Polster is Bound for England Thanks to Mann Stearns Award
Tim Pratt '11
November 03, 2010
November 03, 2010
With the help of the Mann Stearns Distinguished Faculty Award, Performing Arts Assistant Professor Joshua Polster says he will be able to complete his book on the theatre of Arthur Miller. The award will fund research travel to library archives, interviews, theatre productions, and national and international theatre conferences. Polster plans to travel to England to gather interviews from cast, crew, and audiences of Synergy Theatre Project’s production of A Memory of Two Mondays for a chapter in his book.
“My next book will be a major reassessment of Miller’s plays and a significant semiotic study of his work,” Polster explained. “This book project will broaden the scholarship of Arthur Miller by positioning him as a creator of far more radical and innovative work than has been generally credited.”
Polster received the Norman and Irma Mann Stearns Distinguished Faculty Award on October 28 at a luncheon hosted by President Jacqueline Liebergott. Polster, who teaches courses at Emerson in theatre history, dramatic theory, and dramaturgy, is the author of Reinterpreting the Plays of Arthur Miller and Methuen Drama’s critical articles of Arthur Miller’s A Memory of Two Mondays.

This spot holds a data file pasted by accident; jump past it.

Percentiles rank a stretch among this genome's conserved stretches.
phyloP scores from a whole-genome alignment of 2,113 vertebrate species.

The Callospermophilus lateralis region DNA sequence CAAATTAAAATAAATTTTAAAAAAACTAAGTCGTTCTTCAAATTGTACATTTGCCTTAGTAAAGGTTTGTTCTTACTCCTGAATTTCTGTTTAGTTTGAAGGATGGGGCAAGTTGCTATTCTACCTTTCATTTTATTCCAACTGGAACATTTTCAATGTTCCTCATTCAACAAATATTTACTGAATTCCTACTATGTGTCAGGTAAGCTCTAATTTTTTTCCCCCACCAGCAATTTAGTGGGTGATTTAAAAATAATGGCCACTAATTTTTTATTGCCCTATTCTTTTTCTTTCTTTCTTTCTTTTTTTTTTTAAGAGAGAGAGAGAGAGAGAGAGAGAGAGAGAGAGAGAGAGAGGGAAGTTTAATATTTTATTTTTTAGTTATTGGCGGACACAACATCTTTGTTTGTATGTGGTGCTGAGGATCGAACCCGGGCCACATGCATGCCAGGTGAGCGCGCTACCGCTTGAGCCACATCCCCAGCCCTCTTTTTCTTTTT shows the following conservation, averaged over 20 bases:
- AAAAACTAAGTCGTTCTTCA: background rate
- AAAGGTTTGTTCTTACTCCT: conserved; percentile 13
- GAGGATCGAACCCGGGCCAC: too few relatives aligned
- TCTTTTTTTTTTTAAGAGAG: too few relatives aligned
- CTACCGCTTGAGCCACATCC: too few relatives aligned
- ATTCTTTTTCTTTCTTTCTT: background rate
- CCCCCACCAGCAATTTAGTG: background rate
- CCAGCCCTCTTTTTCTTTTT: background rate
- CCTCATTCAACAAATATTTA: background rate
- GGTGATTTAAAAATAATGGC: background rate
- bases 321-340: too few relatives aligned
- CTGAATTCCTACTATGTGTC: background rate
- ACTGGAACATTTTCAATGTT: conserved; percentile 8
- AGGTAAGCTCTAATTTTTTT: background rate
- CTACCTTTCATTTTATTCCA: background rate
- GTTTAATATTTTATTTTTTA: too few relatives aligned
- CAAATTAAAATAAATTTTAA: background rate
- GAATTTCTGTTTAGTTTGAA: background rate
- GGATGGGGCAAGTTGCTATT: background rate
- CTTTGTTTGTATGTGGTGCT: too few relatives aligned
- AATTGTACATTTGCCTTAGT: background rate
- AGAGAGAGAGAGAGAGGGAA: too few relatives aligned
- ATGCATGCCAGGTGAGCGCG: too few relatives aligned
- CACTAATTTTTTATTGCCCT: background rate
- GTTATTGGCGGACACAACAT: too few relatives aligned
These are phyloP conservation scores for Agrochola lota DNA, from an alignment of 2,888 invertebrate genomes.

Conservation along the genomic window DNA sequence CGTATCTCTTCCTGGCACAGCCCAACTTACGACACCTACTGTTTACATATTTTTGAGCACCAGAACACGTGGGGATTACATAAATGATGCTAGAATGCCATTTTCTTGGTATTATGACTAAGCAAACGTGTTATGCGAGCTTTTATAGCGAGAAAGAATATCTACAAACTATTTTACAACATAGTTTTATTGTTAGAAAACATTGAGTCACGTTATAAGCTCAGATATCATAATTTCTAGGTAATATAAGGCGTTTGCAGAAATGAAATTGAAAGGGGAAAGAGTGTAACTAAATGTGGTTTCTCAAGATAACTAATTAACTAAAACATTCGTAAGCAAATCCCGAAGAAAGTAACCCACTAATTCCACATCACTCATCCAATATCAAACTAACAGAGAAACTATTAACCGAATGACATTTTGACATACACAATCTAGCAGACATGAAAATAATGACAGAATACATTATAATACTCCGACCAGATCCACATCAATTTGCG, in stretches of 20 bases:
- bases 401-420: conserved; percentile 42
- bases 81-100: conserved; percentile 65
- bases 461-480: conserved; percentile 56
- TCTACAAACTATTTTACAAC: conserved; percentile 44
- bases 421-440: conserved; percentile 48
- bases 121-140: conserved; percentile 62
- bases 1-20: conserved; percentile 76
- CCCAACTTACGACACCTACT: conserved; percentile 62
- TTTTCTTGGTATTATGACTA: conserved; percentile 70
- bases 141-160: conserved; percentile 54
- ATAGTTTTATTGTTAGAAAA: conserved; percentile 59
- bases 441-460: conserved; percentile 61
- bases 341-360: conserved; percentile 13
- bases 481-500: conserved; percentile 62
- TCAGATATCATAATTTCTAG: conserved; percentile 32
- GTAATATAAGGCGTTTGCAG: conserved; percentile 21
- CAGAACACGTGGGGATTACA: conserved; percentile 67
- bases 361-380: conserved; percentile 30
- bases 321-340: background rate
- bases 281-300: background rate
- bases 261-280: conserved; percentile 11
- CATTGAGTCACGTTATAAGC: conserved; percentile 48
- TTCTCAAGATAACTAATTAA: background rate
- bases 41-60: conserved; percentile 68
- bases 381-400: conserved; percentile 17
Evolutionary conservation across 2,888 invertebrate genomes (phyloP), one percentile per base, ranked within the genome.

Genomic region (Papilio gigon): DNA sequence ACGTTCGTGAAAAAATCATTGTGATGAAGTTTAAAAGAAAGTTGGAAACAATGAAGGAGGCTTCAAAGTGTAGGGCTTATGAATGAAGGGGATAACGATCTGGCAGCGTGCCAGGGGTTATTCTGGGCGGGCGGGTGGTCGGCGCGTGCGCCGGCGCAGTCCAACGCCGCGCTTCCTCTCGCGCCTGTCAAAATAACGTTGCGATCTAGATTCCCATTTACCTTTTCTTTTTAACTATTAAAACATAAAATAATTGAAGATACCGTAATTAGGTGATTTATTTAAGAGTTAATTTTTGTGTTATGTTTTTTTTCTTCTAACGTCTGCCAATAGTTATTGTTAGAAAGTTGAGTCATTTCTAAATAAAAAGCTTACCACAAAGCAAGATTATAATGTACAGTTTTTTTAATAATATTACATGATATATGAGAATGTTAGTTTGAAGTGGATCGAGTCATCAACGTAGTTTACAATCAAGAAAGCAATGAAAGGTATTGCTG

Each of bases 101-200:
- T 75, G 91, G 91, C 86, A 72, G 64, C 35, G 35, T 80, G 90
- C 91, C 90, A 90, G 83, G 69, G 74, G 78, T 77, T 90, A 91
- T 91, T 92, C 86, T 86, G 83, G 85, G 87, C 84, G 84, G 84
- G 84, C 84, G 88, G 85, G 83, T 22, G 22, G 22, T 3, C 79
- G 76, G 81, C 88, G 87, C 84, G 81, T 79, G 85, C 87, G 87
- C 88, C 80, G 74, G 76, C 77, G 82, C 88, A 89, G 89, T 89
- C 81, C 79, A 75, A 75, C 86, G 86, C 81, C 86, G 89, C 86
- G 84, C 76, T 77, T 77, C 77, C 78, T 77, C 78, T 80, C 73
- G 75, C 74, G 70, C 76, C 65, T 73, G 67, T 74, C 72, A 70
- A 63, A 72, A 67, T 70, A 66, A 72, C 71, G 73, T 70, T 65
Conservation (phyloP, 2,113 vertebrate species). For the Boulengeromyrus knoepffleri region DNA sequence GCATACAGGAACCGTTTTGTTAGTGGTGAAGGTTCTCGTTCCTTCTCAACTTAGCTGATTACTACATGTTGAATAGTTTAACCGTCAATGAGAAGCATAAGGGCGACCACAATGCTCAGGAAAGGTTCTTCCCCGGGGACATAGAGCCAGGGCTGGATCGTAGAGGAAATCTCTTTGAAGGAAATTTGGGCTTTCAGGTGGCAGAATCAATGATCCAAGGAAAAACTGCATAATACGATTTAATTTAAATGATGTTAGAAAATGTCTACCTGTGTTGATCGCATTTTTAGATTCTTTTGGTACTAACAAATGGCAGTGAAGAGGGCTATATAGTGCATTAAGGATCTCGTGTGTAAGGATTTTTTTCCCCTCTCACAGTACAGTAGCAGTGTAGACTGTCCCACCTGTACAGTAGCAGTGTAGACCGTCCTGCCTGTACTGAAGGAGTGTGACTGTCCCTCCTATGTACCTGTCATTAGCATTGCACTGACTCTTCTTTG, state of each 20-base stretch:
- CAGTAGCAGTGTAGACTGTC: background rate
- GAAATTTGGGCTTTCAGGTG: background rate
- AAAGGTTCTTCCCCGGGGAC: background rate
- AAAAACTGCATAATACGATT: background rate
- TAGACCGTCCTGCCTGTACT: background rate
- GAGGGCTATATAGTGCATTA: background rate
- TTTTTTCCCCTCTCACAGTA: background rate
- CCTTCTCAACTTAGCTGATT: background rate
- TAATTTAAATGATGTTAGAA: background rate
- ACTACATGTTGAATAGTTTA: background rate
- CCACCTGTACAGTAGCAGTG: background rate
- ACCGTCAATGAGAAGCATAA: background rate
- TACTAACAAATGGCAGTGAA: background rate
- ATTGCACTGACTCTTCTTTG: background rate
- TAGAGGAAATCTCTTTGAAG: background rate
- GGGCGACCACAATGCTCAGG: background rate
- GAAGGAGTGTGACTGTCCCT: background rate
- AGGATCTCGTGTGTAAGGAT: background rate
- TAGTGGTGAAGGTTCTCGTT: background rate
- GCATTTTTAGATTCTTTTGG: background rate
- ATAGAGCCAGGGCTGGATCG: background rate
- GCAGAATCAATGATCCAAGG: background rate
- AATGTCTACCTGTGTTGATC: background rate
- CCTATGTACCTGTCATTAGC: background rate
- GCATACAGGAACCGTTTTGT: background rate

“My next book will be a major reassessment of Miller’s plays and a significant semiotic study of his work. This book project will broaden the scholarship of Arthur Miller by positioning him as a creator of far more radical and innovative work than has been generally credited.”
The award, which was established by Norman Stearns and Irma Mann, provides a cash grant annually to a full-time faculty member to support a scholarly or creative endeavor in which travel is encouraged.
Last year’s recipient, Seounmi Han Youn, used the award to conduct extensive marketing research on online privacy concerns for teenagers. Youn researched teens’ vulnerability and resilience to disclosing personal information online through commercial and social media websites. She concluded that various socialization agents like parents, peers, teachers, and the mass media, contribute to a teens’ level of concern for privacy, and that effective communication between the agent and the teen is the best way to ensure online safety.
Youn presented her research to a number of marketing conferences, including the American Academy of Advertising in Minnesota, the e-Youth Multidisciplinary Conference in Belgium, and the Child and Teen Consumption Conference in Sweden. She has published her research in The Journal of Consumer Affairs.